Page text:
In Yemen, the Trump administration has stepped up military action. The U.S. has been bombing al-Qaida targets there this week. The U.S. effort against al-Qaida is just one of three separate conflicts in Yemen, and the country is also suffering a terrible humanitarian crisis. NPR national security correspondent Greg Myre is here to talk more about it. Welcome to the studio, Greg.
GREG MYRE, BYLINE: Thank you, Audie.
CORNISH: What more can you tell us about the scope of these U.S. strikes in Yemen?
MYRE: The U.S. has carried out about 30 bombing strikes in the past two nights. And this is very unusual in Yemen. What we've traditionally seen is the occasional drone strike. And this stepped up activity that we're seeing comes on the heels of a very rare ground raid about a month ago. That ground raid did not go smoothly at all. A U.S. Navy SEAL Ryan Owens was killed. Several colleagues were injured, and their aircraft had to be destroyed. They did gather some intel, but we're hearing today from Defense officials that that was not what led to the most recent airstrikes that we've seen.
CORNISH: Do we know what the U.S. goal is here?
MYRE: I think specifically what they fear from al-Qaida in Yemen is the ability to make very sophisticated bombs - bombs that don't have metal in them and could be used to carry out an attack on an airliner. So it's a specific skill that they associate with al-Qaida in Yemen.
CORNISH: Now, it's not just the U.S. and al-Qaida here. There are many other players in the conflict in Yemen. Can you give us a sense of what's going on on the ground?
MYRE: Sure. Saudi Arabia and Iran are waging this major battle for supremacy throughout the Middle East. And Yemen is one of their main battlegrounds. For the Saudis, Yemen is a country on their southern border. They don't want this chaos. And for the last two years, they've been conducting air strikes with a lot of U.S. assistance. It has not gone well. It hasn't changed the trajectory of the war in any significant way. And the Saudis are being blamed for a lot of civilian casualties, so not a real success from their point of view. On the Iranian side, they're aligned with the Houthi rebels - they're fellow Shiite Muslims. And it's hard to get an exact fix on how much Iran is or isn't doing in Yemen. But it's clearly a way for them to be poking at Saudi Arabia, so it's part of this bigger proxy battle.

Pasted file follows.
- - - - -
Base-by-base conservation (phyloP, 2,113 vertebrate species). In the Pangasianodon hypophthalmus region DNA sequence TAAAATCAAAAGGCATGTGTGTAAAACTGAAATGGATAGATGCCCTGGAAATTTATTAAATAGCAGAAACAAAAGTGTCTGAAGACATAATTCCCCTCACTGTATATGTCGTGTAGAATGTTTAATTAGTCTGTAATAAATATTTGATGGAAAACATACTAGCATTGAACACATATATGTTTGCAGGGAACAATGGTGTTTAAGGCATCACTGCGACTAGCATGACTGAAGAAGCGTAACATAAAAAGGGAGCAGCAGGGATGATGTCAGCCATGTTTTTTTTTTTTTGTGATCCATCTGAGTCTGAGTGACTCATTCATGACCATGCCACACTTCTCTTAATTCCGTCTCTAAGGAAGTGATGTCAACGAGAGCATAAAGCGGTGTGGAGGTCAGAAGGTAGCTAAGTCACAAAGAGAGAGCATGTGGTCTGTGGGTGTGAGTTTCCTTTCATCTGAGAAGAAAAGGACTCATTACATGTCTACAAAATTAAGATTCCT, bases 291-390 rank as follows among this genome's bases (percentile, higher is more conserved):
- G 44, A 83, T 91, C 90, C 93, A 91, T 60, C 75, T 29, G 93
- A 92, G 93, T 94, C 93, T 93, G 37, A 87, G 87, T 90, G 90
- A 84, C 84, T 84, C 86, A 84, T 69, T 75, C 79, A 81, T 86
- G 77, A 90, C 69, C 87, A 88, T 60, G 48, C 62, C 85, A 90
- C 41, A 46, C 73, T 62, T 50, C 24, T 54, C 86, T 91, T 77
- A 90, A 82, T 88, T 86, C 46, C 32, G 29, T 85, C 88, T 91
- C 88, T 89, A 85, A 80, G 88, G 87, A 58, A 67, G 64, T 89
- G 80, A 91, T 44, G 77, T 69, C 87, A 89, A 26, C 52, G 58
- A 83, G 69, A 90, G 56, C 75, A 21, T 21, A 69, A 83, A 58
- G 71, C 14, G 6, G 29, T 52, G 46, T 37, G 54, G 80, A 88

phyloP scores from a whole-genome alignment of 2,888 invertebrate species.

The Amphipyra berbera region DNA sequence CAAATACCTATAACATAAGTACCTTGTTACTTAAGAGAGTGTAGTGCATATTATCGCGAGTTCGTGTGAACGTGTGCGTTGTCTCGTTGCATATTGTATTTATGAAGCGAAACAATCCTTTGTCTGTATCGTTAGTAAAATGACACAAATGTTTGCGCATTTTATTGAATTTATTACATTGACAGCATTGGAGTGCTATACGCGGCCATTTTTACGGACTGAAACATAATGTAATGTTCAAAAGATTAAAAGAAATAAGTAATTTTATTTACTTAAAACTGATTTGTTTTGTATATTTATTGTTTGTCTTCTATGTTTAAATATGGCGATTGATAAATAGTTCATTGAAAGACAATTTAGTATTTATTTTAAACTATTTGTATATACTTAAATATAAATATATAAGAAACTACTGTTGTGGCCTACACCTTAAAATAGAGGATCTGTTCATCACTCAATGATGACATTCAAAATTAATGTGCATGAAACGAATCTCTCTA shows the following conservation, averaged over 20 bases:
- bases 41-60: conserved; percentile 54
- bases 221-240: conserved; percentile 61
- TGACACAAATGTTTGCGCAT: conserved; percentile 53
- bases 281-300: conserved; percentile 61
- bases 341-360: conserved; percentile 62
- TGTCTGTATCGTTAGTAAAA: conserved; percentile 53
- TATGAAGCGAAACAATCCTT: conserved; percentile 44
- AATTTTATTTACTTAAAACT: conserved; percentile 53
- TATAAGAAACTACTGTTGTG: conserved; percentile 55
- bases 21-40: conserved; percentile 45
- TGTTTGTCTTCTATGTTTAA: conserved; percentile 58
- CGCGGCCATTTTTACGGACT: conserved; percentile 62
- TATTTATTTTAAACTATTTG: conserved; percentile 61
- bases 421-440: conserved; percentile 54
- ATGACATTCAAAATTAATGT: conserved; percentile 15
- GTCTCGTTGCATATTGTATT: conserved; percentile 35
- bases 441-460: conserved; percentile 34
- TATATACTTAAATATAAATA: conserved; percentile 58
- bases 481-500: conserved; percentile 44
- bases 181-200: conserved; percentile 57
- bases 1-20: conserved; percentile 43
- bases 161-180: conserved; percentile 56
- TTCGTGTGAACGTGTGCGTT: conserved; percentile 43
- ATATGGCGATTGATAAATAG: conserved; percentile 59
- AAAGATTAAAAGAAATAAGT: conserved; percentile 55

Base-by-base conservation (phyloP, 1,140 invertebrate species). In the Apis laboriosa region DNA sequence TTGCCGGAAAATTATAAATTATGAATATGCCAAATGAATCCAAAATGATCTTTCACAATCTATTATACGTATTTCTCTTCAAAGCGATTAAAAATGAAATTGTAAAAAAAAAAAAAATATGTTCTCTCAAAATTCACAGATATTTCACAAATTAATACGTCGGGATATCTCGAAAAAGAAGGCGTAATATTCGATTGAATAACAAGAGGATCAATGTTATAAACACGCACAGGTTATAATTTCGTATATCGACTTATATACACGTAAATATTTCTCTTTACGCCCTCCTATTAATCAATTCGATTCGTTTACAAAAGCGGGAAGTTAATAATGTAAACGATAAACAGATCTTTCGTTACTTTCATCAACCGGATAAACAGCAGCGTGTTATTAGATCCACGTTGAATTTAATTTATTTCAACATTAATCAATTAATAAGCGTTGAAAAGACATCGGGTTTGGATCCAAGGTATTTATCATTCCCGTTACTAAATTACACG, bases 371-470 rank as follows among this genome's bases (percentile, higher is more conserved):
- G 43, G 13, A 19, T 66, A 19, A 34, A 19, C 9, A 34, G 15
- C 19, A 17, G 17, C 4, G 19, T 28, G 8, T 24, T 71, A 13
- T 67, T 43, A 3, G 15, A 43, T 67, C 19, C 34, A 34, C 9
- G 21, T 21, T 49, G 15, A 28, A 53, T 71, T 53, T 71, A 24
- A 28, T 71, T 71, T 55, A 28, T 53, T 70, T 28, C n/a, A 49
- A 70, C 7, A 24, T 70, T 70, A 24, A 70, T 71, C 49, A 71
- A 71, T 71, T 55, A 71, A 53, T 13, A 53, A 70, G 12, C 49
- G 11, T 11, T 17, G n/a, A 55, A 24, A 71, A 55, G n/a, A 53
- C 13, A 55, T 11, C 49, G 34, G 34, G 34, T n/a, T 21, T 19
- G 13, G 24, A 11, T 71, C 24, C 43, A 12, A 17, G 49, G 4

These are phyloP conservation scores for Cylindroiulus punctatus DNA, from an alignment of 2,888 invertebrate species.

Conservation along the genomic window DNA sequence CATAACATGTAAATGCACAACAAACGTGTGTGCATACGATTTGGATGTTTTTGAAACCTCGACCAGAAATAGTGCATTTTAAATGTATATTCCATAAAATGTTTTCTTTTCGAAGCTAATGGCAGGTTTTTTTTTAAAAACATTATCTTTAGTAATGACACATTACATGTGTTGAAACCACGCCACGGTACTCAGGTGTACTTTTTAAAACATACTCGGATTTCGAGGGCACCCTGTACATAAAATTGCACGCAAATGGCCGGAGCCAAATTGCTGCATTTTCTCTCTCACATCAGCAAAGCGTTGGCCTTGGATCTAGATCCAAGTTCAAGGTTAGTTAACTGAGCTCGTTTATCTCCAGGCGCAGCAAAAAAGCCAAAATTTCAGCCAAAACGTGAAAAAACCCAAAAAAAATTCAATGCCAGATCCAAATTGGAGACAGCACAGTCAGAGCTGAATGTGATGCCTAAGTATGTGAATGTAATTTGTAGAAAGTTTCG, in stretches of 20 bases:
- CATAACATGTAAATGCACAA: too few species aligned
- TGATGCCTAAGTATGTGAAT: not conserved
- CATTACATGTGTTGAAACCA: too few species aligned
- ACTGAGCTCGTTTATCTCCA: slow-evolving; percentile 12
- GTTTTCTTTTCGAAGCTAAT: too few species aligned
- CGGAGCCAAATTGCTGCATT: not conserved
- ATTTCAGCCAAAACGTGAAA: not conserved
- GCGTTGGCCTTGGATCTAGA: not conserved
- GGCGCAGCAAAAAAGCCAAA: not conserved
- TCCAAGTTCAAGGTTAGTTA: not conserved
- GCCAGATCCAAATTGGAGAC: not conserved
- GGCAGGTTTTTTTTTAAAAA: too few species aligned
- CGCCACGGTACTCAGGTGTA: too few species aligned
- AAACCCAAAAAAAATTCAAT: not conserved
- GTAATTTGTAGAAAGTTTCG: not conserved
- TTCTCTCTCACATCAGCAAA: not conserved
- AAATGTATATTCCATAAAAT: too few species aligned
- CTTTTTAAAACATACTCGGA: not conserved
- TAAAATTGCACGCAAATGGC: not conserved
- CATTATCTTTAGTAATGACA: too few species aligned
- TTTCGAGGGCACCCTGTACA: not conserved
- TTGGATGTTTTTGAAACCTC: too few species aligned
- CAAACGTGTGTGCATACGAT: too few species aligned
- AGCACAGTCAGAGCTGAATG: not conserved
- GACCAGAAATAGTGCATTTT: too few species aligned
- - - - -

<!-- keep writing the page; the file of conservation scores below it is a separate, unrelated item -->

CORNISH: Right. Proxy because Yemen has its own civil war going on.
MYRE: That's right. And it's been an absolute disaster for the country. This is a very poor country. And now you have this multi-sided civil war. We won't get into all the players, but I'll just mention two. One I've already noted, the Houthi rebels - they took over the capital two years ago, and they still control it in other parts of the country. But they're not a functioning government in any real sense of the word. And they're fighting against primarily the president's troops. And there's the president Abed Rabbo Mansur Hadi, but he's been out of the country for two years. He's got a loyal army fighters still waging war on his behalf. But he's been mostly in Saudi Arabia. So you have this inconclusive war that drags on with many different actors.
CORNISH: Is it something that can be compared to what is happening in Syria?
MYRE: It is a fair analogy. In both these countries, the Arab uprisings of 2011 is where all this trouble began. You've had multi-sided civil wars, a downward spiral into complete chaos in both countries. The U.S. is carrying out air strikes against the Islamic State in Syria, against al-Qaida in Yemen and, again, just a humanitarian catastrophe in both places.
CORNISH: That's NPR national security correspondent Greg Myre. Thanks so much.
MYRE: Thank you, Audie. Transcript provided by NPR, Copyright NPR.